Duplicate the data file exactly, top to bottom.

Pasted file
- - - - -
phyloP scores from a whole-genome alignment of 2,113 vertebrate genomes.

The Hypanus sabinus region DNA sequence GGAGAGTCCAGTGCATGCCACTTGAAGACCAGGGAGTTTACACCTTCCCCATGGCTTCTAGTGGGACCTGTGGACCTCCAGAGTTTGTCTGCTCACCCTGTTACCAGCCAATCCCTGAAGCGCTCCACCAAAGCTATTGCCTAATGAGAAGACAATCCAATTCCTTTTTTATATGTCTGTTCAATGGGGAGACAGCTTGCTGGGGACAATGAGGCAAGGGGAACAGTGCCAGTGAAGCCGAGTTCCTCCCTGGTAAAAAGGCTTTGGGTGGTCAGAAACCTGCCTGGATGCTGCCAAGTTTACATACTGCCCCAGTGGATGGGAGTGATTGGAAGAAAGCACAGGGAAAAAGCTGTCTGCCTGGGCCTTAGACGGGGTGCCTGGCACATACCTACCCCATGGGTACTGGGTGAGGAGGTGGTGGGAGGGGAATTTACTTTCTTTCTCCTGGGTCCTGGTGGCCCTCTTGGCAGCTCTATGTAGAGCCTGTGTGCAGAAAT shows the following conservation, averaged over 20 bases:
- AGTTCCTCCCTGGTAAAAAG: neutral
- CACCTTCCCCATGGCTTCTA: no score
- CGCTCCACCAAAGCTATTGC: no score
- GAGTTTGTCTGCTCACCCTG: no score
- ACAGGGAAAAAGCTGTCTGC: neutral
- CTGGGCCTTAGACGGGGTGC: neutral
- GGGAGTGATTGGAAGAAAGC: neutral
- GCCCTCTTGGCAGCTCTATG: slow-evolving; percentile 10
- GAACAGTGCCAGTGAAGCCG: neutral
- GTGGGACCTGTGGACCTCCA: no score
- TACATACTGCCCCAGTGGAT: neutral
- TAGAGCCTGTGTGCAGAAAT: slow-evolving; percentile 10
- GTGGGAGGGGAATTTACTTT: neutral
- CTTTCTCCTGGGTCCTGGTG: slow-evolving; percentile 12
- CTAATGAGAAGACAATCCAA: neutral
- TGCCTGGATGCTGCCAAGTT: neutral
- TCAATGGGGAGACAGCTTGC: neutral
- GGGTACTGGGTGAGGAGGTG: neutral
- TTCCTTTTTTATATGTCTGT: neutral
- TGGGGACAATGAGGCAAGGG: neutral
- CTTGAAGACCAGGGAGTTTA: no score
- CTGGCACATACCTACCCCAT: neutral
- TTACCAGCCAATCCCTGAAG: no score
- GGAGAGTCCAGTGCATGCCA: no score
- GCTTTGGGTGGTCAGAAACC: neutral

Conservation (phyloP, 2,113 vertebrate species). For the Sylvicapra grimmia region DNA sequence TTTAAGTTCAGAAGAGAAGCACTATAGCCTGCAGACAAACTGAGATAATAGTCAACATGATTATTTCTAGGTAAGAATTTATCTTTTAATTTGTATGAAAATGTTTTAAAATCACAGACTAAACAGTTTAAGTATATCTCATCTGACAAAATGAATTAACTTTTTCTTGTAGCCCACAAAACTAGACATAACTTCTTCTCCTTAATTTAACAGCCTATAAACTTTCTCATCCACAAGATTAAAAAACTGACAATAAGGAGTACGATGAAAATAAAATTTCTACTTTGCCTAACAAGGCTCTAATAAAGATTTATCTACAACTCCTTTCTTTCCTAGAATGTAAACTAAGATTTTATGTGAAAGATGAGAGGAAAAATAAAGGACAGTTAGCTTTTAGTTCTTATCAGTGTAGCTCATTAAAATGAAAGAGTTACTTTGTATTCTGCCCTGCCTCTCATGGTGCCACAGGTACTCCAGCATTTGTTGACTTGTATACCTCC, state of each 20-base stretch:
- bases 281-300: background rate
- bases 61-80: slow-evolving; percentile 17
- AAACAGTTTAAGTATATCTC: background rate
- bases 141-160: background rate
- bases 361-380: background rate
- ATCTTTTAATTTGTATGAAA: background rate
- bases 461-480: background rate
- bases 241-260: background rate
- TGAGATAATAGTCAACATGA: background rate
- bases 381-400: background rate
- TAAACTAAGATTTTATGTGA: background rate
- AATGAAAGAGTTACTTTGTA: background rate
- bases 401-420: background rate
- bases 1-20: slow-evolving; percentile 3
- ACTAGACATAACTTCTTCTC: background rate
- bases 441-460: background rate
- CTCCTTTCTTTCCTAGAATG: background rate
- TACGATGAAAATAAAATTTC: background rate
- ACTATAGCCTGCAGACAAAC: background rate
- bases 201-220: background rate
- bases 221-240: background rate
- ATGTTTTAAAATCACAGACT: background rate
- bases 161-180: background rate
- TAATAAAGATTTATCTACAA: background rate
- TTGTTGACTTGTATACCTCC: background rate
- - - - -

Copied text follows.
phyloP scores from a whole-genome alignment of 2,113 vertebrate genomes.

The Hypanus sabinus region DNA sequence GGAGAGTCCAGTGCATGCCACTTGAAGACCAGGGAGTTTACACCTTCCCCATGGCTTCTAGTGGGACCTGTGGACCTCCAGAGTTTGTCTGCTCACCCTGTTACCAGCCAATCCCTGAAGCGCTCCACCAAAGCTATTGCCTAATGAGAAGACAATCCAATTCCTTTTTTATATGTCTGTTCAATGGGGAGACAGCTTGCTGGGGACAATGAGGCAAGGGGAACAGTGCCAGTGAAGCCGAGTTCCTCCCTGGTAAAAAGGCTTTGGGTGGTCAGAAACCTGCCTGGATGCTGCCAAGTTTACATACTGCCCCAGTGGATGGGAGTGATTGGAAGAAAGCACAGGGAAAAAGCTGTCTGCCTGGGCCTTAGACGGGGTGCCTGGCACATACCTACCCCATGGGTACTGGGTGAGGAGGTGGTGGGAGGGGAATTTACTTTCTTTCTCCTGGGTCCTGGTGGCCCTCTTGGCAGCTCTATGTAGAGCCTGTGTGCAGAAAT shows the following conservation, averaged over 20 bases:
- AGTTCCTCCCTGGTAAAAAG: neutral
- CACCTTCCCCATGGCTTCTA: no score
- CGCTCCACCAAAGCTATTGC: no score
- GAGTTTGTCTGCTCACCCTG: no score
- ACAGGGAAAAAGCTGTCTGC: neutral
- CTGGGCCTTAGACGGGGTGC: neutral
- GGGAGTGATTGGAAGAAAGC: neutral
- GCCCTCTTGGCAGCTCTATG: slow-evolving; percentile 10
- GAACAGTGCCAGTGAAGCCG: neutral
- GTGGGACCTGTGGACCTCCA: no score
- TACATACTGCCCCAGTGGAT: neutral
- TAGAGCCTGTGTGCAGAAAT: slow-evolving; percentile 10
- GTGGGAGGGGAATTTACTTT: neutral
- CTTTCTCCTGGGTCCTGGTG: slow-evolving; percentile 12
- CTAATGAGAAGACAATCCAA: neutral
- TGCCTGGATGCTGCCAAGTT: neutral
- TCAATGGGGAGACAGCTTGC: neutral
- GGGTACTGGGTGAGGAGGTG: neutral
- TTCCTTTTTTATATGTCTGT: neutral
- TGGGGACAATGAGGCAAGGG: neutral
- CTTGAAGACCAGGGAGTTTA: no score
- CTGGCACATACCTACCCCAT: neutral
- TTACCAGCCAATCCCTGAAG: no score
- GGAGAGTCCAGTGCATGCCA: no score
- GCTTTGGGTGGTCAGAAACC: neutral

Conservation (phyloP, 2,113 vertebrate species). For the Sylvicapra grimmia region DNA sequence TTTAAGTTCAGAAGAGAAGCACTATAGCCTGCAGACAAACTGAGATAATAGTCAACATGATTATTTCTAGGTAAGAATTTATCTTTTAATTTGTATGAAAATGTTTTAAAATCACAGACTAAACAGTTTAAGTATATCTCATCTGACAAAATGAATTAACTTTTTCTTGTAGCCCACAAAACTAGACATAACTTCTTCTCCTTAATTTAACAGCCTATAAACTTTCTCATCCACAAGATTAAAAAACTGACAATAAGGAGTACGATGAAAATAAAATTTCTACTTTGCCTAACAAGGCTCTAATAAAGATTTATCTACAACTCCTTTCTTTCCTAGAATGTAAACTAAGATTTTATGTGAAAGATGAGAGGAAAAATAAAGGACAGTTAGCTTTTAGTTCTTATCAGTGTAGCTCATTAAAATGAAAGAGTTACTTTGTATTCTGCCCTGCCTCTCATGGTGCCACAGGTACTCCAGCATTTGTTGACTTGTATACCTCC, state of each 20-base stretch:
- bases 281-300: background rate
- bases 61-80: slow-evolving; percentile 17
- AAACAGTTTAAGTATATCTC: background rate
- bases 141-160: background rate
- bases 361-380: background rate
- ATCTTTTAATTTGTATGAAA: background rate
- bases 461-480: background rate
- bases 241-260: background rate
- TGAGATAATAGTCAACATGA: background rate
- bases 381-400: background rate
- TAAACTAAGATTTTATGTGA: background rate
- AATGAAAGAGTTACTTTGTA: background rate
- bases 401-420: background rate
- bases 1-20: slow-evolving; percentile 3
- ACTAGACATAACTTCTTCTC: background rate
- bases 441-460: background rate
- CTCCTTTCTTTCCTAGAATG: background rate
- TACGATGAAAATAAAATTTC: background rate
- ACTATAGCCTGCAGACAAAC: background rate
- bases 201-220: background rate
- bases 221-240: background rate
- ATGTTTTAAAATCACAGACT: background rate
- bases 161-180: background rate
- TAATAAAGATTTATCTACAA: background rate
- TTGTTGACTTGTATACCTCC: background rate